Advocacy

Making Report Cards Parent Friendly

Teachers need to find ways to communicate what students know and can do in parent-friendly language. Few parents have the time or the inclination to read excessively long documents, nor do they typically understand the educational language that is used in written curriculum. Parents want to know what their child has achieved, and what the next steps are in furthering their learning.

Helping Parents Understand Performance Standards

Exemplars of student work at various performance levels are an effective way to share standards with parents. Sharing their child’s work alongside exemplars helps them to see their own child’s strengths and areas for improvement.

Providing a Meaningful Summary of What Students Know and Can Do

A single mark cannot provide sufficient information about what a student knows and can demonstrate relative to curriculum outcomes. Comments with respect to what the child does well and where additional support may be required provide a more comprehensive picture.

Collecting Consistent Evidence about Student Behavior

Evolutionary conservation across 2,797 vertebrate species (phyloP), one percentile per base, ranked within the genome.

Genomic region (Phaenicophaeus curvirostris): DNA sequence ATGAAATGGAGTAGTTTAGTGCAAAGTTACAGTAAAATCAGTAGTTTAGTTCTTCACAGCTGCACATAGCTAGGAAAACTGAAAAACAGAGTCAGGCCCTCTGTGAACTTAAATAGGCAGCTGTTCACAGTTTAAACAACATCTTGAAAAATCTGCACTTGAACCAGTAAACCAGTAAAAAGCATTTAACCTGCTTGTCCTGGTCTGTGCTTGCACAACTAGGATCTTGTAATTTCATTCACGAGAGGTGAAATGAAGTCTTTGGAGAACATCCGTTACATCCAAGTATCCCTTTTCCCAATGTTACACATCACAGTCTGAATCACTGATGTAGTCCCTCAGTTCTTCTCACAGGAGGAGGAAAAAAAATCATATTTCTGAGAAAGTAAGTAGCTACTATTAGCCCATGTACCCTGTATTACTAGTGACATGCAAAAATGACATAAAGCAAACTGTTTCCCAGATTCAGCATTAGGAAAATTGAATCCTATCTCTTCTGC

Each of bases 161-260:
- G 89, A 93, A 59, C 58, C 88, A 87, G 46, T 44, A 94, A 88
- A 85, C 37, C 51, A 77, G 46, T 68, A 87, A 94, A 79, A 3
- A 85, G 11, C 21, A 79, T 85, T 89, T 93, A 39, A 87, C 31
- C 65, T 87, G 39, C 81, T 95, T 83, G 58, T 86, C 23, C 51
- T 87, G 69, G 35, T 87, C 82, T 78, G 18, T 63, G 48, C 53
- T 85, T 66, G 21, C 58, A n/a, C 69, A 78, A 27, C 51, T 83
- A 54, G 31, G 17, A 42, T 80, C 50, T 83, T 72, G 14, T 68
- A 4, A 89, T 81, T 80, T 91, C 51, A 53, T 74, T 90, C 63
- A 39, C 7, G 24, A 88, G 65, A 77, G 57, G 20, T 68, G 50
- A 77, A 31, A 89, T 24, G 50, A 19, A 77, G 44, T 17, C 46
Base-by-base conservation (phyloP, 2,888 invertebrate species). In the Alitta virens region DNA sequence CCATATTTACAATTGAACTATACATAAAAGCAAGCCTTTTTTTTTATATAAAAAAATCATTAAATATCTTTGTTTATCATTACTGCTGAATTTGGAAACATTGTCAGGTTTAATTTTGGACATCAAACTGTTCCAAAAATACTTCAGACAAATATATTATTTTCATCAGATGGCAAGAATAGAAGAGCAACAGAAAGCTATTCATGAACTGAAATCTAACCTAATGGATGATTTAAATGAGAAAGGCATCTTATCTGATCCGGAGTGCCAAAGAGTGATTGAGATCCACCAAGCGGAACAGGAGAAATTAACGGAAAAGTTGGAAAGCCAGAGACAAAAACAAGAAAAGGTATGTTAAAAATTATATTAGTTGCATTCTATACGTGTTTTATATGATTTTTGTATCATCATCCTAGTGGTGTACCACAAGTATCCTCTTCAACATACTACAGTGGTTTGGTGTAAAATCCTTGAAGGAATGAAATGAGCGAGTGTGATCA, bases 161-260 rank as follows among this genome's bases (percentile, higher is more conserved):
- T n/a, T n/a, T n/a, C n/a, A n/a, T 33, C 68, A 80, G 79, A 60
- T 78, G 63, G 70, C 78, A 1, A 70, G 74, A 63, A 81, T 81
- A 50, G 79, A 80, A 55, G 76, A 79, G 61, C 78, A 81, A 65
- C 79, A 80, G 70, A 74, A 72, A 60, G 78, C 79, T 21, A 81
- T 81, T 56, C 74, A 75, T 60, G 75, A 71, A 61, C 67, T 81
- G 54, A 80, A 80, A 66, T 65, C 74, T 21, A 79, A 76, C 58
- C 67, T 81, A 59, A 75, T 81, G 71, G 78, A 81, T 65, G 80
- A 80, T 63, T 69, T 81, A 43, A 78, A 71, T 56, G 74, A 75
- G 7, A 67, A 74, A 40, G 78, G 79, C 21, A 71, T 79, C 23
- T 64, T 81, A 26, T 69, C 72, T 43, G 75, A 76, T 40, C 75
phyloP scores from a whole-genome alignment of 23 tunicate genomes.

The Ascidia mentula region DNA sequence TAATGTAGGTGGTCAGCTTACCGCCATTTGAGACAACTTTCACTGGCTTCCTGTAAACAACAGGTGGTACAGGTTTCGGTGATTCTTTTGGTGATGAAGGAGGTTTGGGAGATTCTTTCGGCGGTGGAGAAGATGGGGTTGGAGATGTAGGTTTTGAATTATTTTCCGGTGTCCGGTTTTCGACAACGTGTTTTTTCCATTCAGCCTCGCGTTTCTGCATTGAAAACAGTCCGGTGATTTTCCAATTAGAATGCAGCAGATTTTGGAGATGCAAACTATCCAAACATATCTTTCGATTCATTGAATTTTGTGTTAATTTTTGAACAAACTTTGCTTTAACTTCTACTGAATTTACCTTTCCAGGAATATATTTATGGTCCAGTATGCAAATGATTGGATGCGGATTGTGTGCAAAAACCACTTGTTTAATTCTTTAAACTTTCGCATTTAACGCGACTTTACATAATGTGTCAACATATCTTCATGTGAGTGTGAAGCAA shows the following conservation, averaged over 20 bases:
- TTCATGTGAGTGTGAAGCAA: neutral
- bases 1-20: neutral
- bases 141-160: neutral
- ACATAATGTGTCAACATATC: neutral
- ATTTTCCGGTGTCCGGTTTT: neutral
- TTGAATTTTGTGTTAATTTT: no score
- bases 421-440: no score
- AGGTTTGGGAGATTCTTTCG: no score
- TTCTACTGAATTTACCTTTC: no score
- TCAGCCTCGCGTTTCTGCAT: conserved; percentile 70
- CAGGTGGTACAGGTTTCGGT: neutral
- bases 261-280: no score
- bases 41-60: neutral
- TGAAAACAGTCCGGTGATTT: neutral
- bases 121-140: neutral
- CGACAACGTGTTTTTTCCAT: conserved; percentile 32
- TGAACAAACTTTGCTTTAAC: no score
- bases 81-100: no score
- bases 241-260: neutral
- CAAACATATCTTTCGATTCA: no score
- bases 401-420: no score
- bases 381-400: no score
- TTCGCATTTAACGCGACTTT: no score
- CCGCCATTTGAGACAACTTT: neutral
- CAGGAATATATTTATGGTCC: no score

Teachers often feel the need to report on other facets of the student as a learner, such as work habits and behavior. Since judgements made with respect to these areas may be somewhat subjective, it is critical to carefully consider the most effective way to communicate this information to parents.

Teachers need to have consistent mechanisms and processes to collect information about student behavior. Students need to be aware of how this information is being collected, and the consequences associated with inappropriate behavior. Concrete evidence must be available to support the judgements that have been made.

Teachers need to be cognizant that report cards are legal documents that may have long lasting impact. It is worth considering that reporting on behavioral issues might be more effectively done through face-to-face conferences with parents rather than through written comments on the report card.

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